Why did we forget about Herzog’s anti-Arab campaign?

While commentators will be talking about Netanyahu’s anti-Arab race-baiting for a long time, his opponent’s anti-Arab campaign tactics never stirred up too much controversy. 

Labor party leader Isaac Herzog at campaign headquarters on election night, March 17, 2015. His slate, the Zionist Camp, fell far short of expectations that he might unseat PM Netanyahu. (Oren Ziv/Activestills.org)
Labor party leader Isaac Herzog at campaign headquarters on election night, March 17, 2015. His slate, the Zionist Camp, fell far short of expectations that he might unseat PM Netanyahu. (Oren Ziv/Activestills.org)

There were many reasons why Benjamin Netanyahu galloped to victory in last week’s election. His opponent, Isaac Herzog, was viewed by many as disconnected, elitist and lacking an alternative vision for the future of the country. However, it was Netanyahu’s campaign blitz, which came after polls revealed he was trailing his opponent by four seats, that truly won him the election.

Netanyahu pulled out all the stops, from driving a stake through the two-state solution to calling on his supporters to vote in order to counter “droves of Arabs” who were allegedly being bused to polling stations by foreign-funded left-wing NGOs. Many in Israel, as well as the international community, condemned the prime minister’s comments. After all, this wasn’t the leader of some fringe, right-wing extremist group — this was the prime minister of a state that claims to be both Jewish and democratic.

In classic Netanyahu style, the prime minister tried to backpedal from his remarks during his speech on election night, in which he promised to act as prime minister for all Israeli citizens. But it was too late: Bibi won a landslide victory through acts of shameless race-baiting.

The media, of course, rightfully panned Netanyahu for his remarks. But while Bibi’s racism was clear as day, it was Herzog’s utter indifference toward Israel’s Palestinian minority, not to mention the 47-year military dictatorship in the occupied territories, that received little media attention.

In fact, the only time Herzog’s campaign really made an effort to spotlight Israel’s Arab citizens was in a video featuring IDF veterans who served alongside him in the prestigious Unit 8200, which is part of Israel’s vaunted intelligence corps. In the video, the veterans laud Herzog as someone who “understands the Arab mentality” and “has seen Arabs in all kinds of situations,” including “in the crosshairs.”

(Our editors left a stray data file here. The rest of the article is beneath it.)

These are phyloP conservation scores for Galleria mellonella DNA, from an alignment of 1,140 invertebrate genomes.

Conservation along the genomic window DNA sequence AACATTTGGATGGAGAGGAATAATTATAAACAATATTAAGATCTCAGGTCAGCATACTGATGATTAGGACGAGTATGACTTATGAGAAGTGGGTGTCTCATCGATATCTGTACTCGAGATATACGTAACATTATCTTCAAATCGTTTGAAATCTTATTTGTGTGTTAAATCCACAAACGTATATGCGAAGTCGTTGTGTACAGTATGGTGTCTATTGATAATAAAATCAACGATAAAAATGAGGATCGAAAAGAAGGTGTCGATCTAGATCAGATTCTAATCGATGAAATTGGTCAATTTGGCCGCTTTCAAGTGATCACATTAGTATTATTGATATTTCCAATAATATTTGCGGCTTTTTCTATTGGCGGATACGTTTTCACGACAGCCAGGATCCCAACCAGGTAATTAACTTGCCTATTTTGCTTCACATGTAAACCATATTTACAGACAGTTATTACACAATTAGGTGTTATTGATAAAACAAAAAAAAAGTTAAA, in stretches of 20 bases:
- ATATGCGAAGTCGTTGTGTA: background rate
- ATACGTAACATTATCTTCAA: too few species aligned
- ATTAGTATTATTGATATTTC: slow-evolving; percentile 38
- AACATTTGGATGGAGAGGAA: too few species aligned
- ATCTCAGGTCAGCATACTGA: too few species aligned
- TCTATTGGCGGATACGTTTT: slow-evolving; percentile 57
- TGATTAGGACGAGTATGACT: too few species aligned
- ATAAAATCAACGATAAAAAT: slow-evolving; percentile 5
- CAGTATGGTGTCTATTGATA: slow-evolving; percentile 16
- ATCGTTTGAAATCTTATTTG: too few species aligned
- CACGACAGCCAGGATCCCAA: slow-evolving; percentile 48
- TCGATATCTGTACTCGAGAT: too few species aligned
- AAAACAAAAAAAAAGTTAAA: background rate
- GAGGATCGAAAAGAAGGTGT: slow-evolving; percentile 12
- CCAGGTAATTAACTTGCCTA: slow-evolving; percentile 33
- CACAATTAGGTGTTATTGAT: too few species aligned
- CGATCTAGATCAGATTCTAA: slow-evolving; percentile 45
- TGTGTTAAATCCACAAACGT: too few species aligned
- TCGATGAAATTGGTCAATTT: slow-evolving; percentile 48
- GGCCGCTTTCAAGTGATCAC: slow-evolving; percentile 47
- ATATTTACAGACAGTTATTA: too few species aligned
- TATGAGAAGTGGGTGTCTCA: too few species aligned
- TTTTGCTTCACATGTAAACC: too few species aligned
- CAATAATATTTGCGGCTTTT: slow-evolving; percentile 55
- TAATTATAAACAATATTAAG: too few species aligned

WATCH: Unit 8200 support Herzog in election campaign video

If that wasn’t enough, Herzog and the Zionist Camp also supported the disqualification of MK Haneen Zoabi from the elections, joining the chorus of far-right extremists who have been inciting against her for years. Perhaps Herzog hoped that by attacking Zoabi he would be able to steal some seats away from centrist parties, which lean to the right on security issues. In doing so, however, Herzog only proved that he is willing to delegitimize an entire public for the sake of a few votes.

On Saturday, Herzog slammed Netanyahu for his comments, saying they “humiliated 20 percent of Israeli citizens for the sake of his election campaign,” and calling them “the most fraudulent and racist utterances that exist.” By the time Netanyahu sounded the alarm, everyone forgot about Zoabi and the vicious campaign video.

I do not know whether Netanyahu or Herzog harbor a deep hatred for Arabs, or whether they simply know what brings in votes. What is clear is that Netanyahu, who took a page out of Meir Kahane’s book, was roundly criticized, while Herzog — who rubber-stamped the delegitimization of Israel’s Palestinian citizens — was mostly let off the hook.

Why? Because the Israeli consensus does not take kindly to what it views as the “extremist fringes” of society. Haneen Zoabi is often compared with far-right figures such as Baruch Marzel (it is no surprise that all the major parties also supported Marzel’s disqualification by the Central Elections Committee), who has been arrested countless times for violence against Palestinian civilians in the West Bank. By warning against “buses full of Arabs,” Netanyahu crossed the line from Likud hawk to Marzel-type incitement. Herzog, on the other hand, remained strictly within the confines of “good taste” — and lost.

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